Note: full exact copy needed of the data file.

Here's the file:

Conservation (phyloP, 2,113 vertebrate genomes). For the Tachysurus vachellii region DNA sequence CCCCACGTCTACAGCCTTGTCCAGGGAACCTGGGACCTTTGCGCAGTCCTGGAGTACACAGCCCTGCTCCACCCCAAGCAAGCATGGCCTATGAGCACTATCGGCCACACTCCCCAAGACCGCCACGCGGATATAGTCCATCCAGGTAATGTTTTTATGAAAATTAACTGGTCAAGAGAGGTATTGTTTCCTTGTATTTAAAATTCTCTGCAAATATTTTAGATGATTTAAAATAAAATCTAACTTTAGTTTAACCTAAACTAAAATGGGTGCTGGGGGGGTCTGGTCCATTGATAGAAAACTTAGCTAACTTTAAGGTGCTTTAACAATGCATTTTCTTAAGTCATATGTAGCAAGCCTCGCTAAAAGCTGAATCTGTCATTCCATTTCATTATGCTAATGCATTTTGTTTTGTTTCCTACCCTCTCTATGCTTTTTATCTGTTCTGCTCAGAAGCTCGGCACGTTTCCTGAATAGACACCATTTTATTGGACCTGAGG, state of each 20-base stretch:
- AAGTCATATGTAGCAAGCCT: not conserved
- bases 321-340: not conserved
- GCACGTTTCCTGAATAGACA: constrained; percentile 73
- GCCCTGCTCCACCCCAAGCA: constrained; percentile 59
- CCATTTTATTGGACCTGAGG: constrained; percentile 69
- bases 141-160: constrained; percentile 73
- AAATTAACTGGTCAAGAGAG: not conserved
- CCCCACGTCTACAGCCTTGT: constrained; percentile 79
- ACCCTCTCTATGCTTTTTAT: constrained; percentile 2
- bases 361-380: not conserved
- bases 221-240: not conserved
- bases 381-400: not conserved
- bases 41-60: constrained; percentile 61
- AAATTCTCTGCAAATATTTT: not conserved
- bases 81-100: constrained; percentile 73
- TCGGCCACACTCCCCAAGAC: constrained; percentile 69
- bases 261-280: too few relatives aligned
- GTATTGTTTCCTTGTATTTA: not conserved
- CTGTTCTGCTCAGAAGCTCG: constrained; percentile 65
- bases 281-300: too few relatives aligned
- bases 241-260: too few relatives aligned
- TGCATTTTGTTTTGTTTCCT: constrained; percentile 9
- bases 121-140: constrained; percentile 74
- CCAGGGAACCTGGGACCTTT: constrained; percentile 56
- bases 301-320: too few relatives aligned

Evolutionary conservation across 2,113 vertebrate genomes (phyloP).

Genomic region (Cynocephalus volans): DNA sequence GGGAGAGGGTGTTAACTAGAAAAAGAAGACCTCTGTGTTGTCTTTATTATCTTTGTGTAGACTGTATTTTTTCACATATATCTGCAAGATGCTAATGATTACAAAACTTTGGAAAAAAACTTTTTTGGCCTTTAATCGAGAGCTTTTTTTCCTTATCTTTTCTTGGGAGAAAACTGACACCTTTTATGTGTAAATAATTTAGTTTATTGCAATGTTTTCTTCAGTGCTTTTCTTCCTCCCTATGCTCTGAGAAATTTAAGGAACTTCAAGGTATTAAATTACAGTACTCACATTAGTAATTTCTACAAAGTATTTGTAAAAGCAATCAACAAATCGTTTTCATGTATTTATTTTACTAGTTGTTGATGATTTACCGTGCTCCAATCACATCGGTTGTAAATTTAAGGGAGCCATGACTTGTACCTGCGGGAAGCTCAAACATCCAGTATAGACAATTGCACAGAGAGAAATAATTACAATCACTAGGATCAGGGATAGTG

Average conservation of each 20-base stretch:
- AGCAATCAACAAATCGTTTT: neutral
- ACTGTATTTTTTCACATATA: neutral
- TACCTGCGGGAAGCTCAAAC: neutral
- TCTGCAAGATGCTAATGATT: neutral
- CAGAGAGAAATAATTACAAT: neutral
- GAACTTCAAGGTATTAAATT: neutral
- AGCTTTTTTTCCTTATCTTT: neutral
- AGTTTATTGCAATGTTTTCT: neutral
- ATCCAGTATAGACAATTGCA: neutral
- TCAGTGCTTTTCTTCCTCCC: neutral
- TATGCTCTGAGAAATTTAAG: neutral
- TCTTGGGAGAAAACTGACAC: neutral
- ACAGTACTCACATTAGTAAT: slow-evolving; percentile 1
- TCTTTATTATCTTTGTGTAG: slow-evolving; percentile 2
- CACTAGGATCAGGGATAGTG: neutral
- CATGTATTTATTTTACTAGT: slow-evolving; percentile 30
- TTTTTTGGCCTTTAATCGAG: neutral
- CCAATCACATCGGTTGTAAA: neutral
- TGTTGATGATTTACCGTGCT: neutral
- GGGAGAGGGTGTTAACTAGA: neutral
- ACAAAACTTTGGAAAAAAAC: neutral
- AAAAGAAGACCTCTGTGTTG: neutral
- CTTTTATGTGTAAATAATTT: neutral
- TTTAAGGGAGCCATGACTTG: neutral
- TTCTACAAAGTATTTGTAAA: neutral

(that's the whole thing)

Conservation (phyloP, 2,113 vertebrate genomes). For the Tachysurus vachellii region DNA sequence CCCCACGTCTACAGCCTTGTCCAGGGAACCTGGGACCTTTGCGCAGTCCTGGAGTACACAGCCCTGCTCCACCCCAAGCAAGCATGGCCTATGAGCACTATCGGCCACACTCCCCAAGACCGCCACGCGGATATAGTCCATCCAGGTAATGTTTTTATGAAAATTAACTGGTCAAGAGAGGTATTGTTTCCTTGTATTTAAAATTCTCTGCAAATATTTTAGATGATTTAAAATAAAATCTAACTTTAGTTTAACCTAAACTAAAATGGGTGCTGGGGGGGTCTGGTCCATTGATAGAAAACTTAGCTAACTTTAAGGTGCTTTAACAATGCATTTTCTTAAGTCATATGTAGCAAGCCTCGCTAAAAGCTGAATCTGTCATTCCATTTCATTATGCTAATGCATTTTGTTTTGTTTCCTACCCTCTCTATGCTTTTTATCTGTTCTGCTCAGAAGCTCGGCACGTTTCCTGAATAGACACCATTTTATTGGACCTGAGG, state of each 20-base stretch:
- AAGTCATATGTAGCAAGCCT: not conserved
- bases 321-340: not conserved
- GCACGTTTCCTGAATAGACA: constrained; percentile 73
- GCCCTGCTCCACCCCAAGCA: constrained; percentile 59
- CCATTTTATTGGACCTGAGG: constrained; percentile 69
- bases 141-160: constrained; percentile 73
- AAATTAACTGGTCAAGAGAG: not conserved
- CCCCACGTCTACAGCCTTGT: constrained; percentile 79
- ACCCTCTCTATGCTTTTTAT: constrained; percentile 2
- bases 361-380: not conserved
- bases 221-240: not conserved
- bases 381-400: not conserved
- bases 41-60: constrained; percentile 61
- AAATTCTCTGCAAATATTTT: not conserved
- bases 81-100: constrained; percentile 73
- TCGGCCACACTCCCCAAGAC: constrained; percentile 69
- bases 261-280: too few relatives aligned
- GTATTGTTTCCTTGTATTTA: not conserved
- CTGTTCTGCTCAGAAGCTCG: constrained; percentile 65
- bases 281-300: too few relatives aligned
- bases 241-260: too few relatives aligned
- TGCATTTTGTTTTGTTTCCT: constrained; percentile 9
- bases 121-140: constrained; percentile 74
- CCAGGGAACCTGGGACCTTT: constrained; percentile 56
- bases 301-320: too few relatives aligned

Evolutionary conservation across 2,113 vertebrate genomes (phyloP).

Genomic region (Cynocephalus volans): DNA sequence GGGAGAGGGTGTTAACTAGAAAAAGAAGACCTCTGTGTTGTCTTTATTATCTTTGTGTAGACTGTATTTTTTCACATATATCTGCAAGATGCTAATGATTACAAAACTTTGGAAAAAAACTTTTTTGGCCTTTAATCGAGAGCTTTTTTTCCTTATCTTTTCTTGGGAGAAAACTGACACCTTTTATGTGTAAATAATTTAGTTTATTGCAATGTTTTCTTCAGTGCTTTTCTTCCTCCCTATGCTCTGAGAAATTTAAGGAACTTCAAGGTATTAAATTACAGTACTCACATTAGTAATTTCTACAAAGTATTTGTAAAAGCAATCAACAAATCGTTTTCATGTATTTATTTTACTAGTTGTTGATGATTTACCGTGCTCCAATCACATCGGTTGTAAATTTAAGGGAGCCATGACTTGTACCTGCGGGAAGCTCAAACATCCAGTATAGACAATTGCACAGAGAGAAATAATTACAATCACTAGGATCAGGGATAGTG

Average conservation of each 20-base stretch:
- AGCAATCAACAAATCGTTTT: neutral
- ACTGTATTTTTTCACATATA: neutral
- TACCTGCGGGAAGCTCAAAC: neutral
- TCTGCAAGATGCTAATGATT: neutral
- CAGAGAGAAATAATTACAAT: neutral
- GAACTTCAAGGTATTAAATT: neutral
- AGCTTTTTTTCCTTATCTTT: neutral
- AGTTTATTGCAATGTTTTCT: neutral
- ATCCAGTATAGACAATTGCA: neutral
- TCAGTGCTTTTCTTCCTCCC: neutral
- TATGCTCTGAGAAATTTAAG: neutral
- TCTTGGGAGAAAACTGACAC: neutral
- ACAGTACTCACATTAGTAAT: slow-evolving; percentile 1
- TCTTTATTATCTTTGTGTAG: slow-evolving; percentile 2
- CACTAGGATCAGGGATAGTG: neutral
- CATGTATTTATTTTACTAGT: slow-evolving; percentile 30
- TTTTTTGGCCTTTAATCGAG: neutral
- CCAATCACATCGGTTGTAAA: neutral
- TGTTGATGATTTACCGTGCT: neutral
- GGGAGAGGGTGTTAACTAGA: neutral
- ACAAAACTTTGGAAAAAAAC: neutral
- AAAAGAAGACCTCTGTGTTG: neutral
- CTTTTATGTGTAAATAATTT: neutral
- TTTAAGGGAGCCATGACTTG: neutral
- TTCTACAAAGTATTTGTAAA: neutral